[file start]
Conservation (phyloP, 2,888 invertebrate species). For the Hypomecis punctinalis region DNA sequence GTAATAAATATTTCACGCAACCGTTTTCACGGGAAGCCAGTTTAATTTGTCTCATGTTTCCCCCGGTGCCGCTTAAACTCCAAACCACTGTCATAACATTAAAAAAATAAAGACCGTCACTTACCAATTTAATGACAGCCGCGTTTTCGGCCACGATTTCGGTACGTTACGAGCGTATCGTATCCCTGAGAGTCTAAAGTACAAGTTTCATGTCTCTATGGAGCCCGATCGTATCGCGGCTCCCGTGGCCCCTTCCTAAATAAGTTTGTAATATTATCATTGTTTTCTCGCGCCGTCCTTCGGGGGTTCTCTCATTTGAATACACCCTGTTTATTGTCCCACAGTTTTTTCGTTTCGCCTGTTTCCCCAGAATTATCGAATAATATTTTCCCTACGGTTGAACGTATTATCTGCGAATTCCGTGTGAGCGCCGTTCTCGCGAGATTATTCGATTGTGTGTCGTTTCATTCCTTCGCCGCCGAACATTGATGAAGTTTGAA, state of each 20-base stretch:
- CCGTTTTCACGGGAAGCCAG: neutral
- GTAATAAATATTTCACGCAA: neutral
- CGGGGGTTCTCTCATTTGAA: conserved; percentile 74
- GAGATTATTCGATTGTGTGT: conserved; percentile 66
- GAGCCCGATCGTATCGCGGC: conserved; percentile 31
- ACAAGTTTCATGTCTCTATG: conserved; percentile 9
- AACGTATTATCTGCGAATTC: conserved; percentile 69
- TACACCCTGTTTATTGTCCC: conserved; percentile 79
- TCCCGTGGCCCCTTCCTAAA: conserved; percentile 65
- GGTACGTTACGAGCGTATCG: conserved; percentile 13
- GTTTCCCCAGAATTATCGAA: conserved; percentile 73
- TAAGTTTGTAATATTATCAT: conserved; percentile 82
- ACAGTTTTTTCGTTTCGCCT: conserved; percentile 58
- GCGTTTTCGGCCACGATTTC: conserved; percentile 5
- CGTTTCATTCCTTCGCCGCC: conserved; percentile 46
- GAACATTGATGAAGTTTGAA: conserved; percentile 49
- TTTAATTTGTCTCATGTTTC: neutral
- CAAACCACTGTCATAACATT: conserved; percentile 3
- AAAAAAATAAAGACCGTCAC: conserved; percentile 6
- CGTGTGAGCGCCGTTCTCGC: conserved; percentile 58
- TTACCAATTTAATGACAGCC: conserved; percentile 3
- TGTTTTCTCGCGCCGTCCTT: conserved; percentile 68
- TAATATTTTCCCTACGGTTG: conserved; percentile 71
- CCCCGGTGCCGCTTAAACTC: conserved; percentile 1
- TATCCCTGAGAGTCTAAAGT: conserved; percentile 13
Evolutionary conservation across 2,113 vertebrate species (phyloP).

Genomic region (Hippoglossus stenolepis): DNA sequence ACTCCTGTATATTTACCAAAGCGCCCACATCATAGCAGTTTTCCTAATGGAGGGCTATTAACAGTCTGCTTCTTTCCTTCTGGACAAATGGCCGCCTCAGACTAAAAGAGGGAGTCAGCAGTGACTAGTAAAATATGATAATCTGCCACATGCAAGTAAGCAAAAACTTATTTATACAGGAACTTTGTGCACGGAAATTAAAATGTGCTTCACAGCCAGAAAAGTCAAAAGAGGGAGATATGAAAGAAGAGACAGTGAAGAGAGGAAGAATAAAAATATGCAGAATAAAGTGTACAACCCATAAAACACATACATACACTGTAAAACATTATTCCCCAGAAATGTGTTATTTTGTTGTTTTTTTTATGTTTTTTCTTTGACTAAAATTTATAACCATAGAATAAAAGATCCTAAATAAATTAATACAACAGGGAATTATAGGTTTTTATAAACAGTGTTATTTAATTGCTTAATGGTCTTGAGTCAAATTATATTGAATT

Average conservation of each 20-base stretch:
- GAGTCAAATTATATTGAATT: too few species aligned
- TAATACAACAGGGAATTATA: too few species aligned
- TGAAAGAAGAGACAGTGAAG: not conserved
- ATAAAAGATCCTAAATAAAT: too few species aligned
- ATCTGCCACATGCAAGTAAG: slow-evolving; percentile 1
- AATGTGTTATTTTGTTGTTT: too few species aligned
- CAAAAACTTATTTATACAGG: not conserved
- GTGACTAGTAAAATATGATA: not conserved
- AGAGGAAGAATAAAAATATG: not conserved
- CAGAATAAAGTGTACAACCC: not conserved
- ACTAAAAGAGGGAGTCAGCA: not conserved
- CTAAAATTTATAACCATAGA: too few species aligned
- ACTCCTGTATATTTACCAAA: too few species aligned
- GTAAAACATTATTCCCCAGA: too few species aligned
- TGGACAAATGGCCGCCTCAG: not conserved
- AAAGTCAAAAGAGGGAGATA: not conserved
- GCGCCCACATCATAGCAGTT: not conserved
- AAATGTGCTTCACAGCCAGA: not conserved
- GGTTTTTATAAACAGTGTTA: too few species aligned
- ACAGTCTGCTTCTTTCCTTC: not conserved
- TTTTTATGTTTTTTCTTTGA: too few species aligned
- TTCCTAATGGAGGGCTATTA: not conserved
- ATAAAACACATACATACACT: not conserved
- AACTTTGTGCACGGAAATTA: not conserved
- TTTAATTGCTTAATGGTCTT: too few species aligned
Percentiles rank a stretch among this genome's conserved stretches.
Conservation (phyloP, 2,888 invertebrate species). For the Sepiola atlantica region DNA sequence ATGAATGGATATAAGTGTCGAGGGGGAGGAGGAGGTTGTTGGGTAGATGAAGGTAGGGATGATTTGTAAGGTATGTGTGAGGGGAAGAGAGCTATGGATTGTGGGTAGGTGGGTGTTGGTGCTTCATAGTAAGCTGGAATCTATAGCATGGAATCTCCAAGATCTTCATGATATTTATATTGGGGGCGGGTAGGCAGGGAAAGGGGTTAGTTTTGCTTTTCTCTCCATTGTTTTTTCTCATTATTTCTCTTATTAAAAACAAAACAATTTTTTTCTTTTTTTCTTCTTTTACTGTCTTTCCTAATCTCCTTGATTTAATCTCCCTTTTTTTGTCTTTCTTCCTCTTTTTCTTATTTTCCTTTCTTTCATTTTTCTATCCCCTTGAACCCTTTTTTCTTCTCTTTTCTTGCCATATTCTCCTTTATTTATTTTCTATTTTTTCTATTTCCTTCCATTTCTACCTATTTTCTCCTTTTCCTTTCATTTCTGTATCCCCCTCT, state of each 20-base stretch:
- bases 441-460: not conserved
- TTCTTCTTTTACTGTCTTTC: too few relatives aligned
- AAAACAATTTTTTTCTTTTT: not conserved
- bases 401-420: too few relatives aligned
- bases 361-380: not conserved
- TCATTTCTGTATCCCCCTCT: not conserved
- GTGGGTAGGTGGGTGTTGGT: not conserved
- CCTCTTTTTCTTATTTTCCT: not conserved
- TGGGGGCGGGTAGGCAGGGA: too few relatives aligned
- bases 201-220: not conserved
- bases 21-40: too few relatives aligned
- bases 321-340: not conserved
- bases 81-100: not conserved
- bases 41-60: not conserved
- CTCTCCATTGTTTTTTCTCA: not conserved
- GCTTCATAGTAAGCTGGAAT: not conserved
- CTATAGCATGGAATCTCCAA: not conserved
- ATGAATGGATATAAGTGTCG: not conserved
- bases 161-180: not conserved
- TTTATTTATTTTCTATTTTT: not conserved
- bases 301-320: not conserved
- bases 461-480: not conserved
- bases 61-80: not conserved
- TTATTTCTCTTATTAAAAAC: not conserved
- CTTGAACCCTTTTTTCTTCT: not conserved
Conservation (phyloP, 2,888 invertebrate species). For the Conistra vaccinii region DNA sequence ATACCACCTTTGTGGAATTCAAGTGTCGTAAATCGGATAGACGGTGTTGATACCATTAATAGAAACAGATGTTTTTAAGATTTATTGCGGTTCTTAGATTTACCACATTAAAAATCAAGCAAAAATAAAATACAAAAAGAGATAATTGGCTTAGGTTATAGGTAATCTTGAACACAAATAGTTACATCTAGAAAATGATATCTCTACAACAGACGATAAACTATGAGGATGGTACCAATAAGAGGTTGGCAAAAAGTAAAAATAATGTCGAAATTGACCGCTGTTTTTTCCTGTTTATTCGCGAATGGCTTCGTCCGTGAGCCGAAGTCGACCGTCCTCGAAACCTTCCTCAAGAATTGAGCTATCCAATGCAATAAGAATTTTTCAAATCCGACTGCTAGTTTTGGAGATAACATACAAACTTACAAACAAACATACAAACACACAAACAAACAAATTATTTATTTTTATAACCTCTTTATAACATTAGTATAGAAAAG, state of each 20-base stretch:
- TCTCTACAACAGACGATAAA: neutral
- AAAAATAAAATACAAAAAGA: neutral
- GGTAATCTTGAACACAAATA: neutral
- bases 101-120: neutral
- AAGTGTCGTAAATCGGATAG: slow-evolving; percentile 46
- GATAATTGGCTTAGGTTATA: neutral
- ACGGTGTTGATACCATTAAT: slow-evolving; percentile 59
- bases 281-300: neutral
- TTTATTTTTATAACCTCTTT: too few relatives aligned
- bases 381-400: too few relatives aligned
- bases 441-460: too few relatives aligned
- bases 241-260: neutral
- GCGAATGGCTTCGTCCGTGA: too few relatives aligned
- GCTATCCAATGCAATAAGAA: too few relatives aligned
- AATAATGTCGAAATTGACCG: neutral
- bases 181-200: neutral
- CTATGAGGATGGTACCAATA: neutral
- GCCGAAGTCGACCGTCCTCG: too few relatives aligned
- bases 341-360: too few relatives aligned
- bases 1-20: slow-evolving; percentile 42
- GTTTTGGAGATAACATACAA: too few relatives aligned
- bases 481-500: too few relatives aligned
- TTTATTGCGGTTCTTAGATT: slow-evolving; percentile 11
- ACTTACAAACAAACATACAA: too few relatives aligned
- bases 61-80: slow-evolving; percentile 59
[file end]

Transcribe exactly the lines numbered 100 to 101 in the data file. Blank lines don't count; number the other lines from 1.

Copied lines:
- GCCGAAGTCGACCGTCCTCG: too few relatives aligned
- bases 341-360: too few relatives aligned